I’m often asked to work with leaders to help them improve “leadership presence,” which is usually a catch-all phrase for intangible qualities of leadership that range from polishing their physical appearance to developing confidence to learning to be more interpersonally and politically astute.
In this article I would like to discuss the first quality someone must have to develop and sustain any of these other qualities, the simple art of being present—attentive to what is happening here and now.
I’m not a practicing Buddhist, but there are some ideas from that tradition that I find to be very useful for leaders.
One such idea is that most of our suffering comes from either rejecting what is (resistance) or trying to hold on to what was or lunging after what is not yet to be (grasping). Learning to reduce our resistance and experience the present moment, while also improving our ability to let go of that which has passed or will not be, is one of the cornerstones of an effective leader’s ability to be present.
Most of the time we are functioning mindlessly. Thoughts, sensations, and emotions are arising in us all the time. Much of the time we are not even aware of them—rather than being present, mentally we are somewhere else. This can happen whether we are sitting at our desk and just “zoning out” or whether we are, say, engaged in a conversation with a coworker. We may not notice, for example, that we are angry or anxious, or that our back hurts from sitting too long because our minds are preoccupied by thinking about something that happened earlier in the day or something that may happen later. Or, while our coworker talks we blankly nod our heads while we have mentally moved on to the next topic. But these things are happening to us and there can be consequences to not being attentive to them.
This ability of the mind to go elsewhere is not always a bad thing. It allows us to multitask by thinking about something more important in the midst of mundane activities. It also allows us to maintain our sanity in the midst of boring conversations.
But this ability also enables the resistance and grasping that can cause us to suffer.
Resistance happens when try to avoid something we don’t want to face by falling into our autopilot state (the repetitive, conditioned patterns of seemingly random thoughts and feelings) or give in to our mental tendencies such as rationalizing or blaming others. We may recognize that the conversation we are in is important but it is not something we want to deal with, so we drift off. Or, we allow an emotion such as anger to interrupt the conversation—finding fault in the other or attacking them in some way rather than calmly hearing the other person out and addressing their concerns.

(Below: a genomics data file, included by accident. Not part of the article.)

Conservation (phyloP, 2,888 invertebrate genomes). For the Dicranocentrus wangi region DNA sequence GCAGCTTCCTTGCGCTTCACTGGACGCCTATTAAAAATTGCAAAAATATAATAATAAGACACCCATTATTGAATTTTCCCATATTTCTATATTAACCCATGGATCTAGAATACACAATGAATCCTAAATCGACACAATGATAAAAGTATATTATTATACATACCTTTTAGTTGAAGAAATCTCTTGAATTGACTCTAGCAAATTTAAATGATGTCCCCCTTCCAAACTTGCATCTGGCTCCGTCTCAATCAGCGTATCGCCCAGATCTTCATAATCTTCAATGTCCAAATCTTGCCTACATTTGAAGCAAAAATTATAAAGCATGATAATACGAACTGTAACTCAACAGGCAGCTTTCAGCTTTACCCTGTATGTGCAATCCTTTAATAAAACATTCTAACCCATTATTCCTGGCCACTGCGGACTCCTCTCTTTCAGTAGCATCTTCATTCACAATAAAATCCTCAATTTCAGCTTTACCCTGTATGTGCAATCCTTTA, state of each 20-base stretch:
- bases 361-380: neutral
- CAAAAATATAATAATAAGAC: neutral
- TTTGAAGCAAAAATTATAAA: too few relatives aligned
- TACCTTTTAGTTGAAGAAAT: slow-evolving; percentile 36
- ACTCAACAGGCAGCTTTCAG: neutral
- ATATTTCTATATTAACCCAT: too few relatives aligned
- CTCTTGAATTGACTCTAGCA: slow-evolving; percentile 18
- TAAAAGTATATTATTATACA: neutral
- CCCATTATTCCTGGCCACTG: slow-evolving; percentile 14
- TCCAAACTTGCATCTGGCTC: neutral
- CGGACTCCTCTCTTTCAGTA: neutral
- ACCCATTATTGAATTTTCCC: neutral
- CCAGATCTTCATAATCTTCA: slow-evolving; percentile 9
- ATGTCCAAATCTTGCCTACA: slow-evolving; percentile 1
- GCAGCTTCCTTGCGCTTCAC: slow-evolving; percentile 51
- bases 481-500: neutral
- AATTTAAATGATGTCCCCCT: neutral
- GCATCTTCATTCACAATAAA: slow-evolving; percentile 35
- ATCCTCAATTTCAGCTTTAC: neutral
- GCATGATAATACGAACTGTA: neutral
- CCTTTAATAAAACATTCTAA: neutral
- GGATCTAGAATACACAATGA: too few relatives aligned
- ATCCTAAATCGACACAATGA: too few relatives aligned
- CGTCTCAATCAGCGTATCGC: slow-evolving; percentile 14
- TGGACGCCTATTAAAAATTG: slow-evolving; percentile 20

Grasping is another way to ignore the present by trying to hold on to the past or an outdated and limiting belief. Life changes moment by moment but our minds want consistency. It tries to hold on to positive experiences (and sometimes even negative experiences) as a way of maintaining a feeling of consistency and permanence in the midst of the flux all around us. It also occurs when we start striving after some distraction that will take us away from a present moment that is unpleasant but must be dealt with.
In short, resistance is the unwillingness to deal with the moment we are experiencing; grasping is the attempt to hold on to something that is already gone or is not actually there.
The problem with resistance and grasping is that they are both, ultimately, futile. That which we are resisting tends to find its way to us eventually, usually as an even bigger problem or more-unpleasant experience due to the momentum it built up while we were resisting it. That which we are trying to hold onto eventually slips away, and we realized that we have missed what was happening in the meantime.
For leaders, both of these outcomes have serious consequences; we have a responsibility as leaders to be in the moment and addressing the world as it is. You can neither put your head in the sand or act as if reality were something else.
A skill that helps us get better at reducing both resistance and grasping and increasing our ability to be present is to improve our metacognition. Metacognition, according to a good definition in Wikipedia, is “’cognition about cognition,’ ‘thinking about thinking,’ ‘knowing about knowing,’ becoming ‘aware of one’s awareness,’ and higher-order thinking skills.”
The mindfulness techniques derived from Buddhist practices that are becoming increasingly popular in organizations these days address one element of metacognition in that they teach us to “become aware of our awareness” by learning to direct our attention and observe ourselves.
But true metacognition (and deeper Buddhist practices, for that matter), go well beyond this. Once we become aware of what we are experiencing we have to have the skills for processing it—to recognize the inadequacies of our limiting beliefs and how to change those beliefs; to understand our cognitive biases, how they undermine us, and how to correct for them; to recognize the errors in our logic and take steps to improve it.
Developing these skills takes effort, but it is possible and the payoffs in both our personal and professional lives are enormous. There are many mindfulness techniques that help us become “aware of our awareness,” and this site published by the Mayo Clinic is a great place to start. For the other metacognition skills I recommend developing a better understanding of your personality tendencies (for example, by learning more about your Ennea-type and instinctual biases) and learning more about cognitive biases and logic in my book “How to Think Well and Why: The Awareness to Action Guide to Clear Thinking”).
For all the cliches that abound about “being in the moment” and “being here now,” the first step toward greater leadership presence is working on being present, and you can start here and now.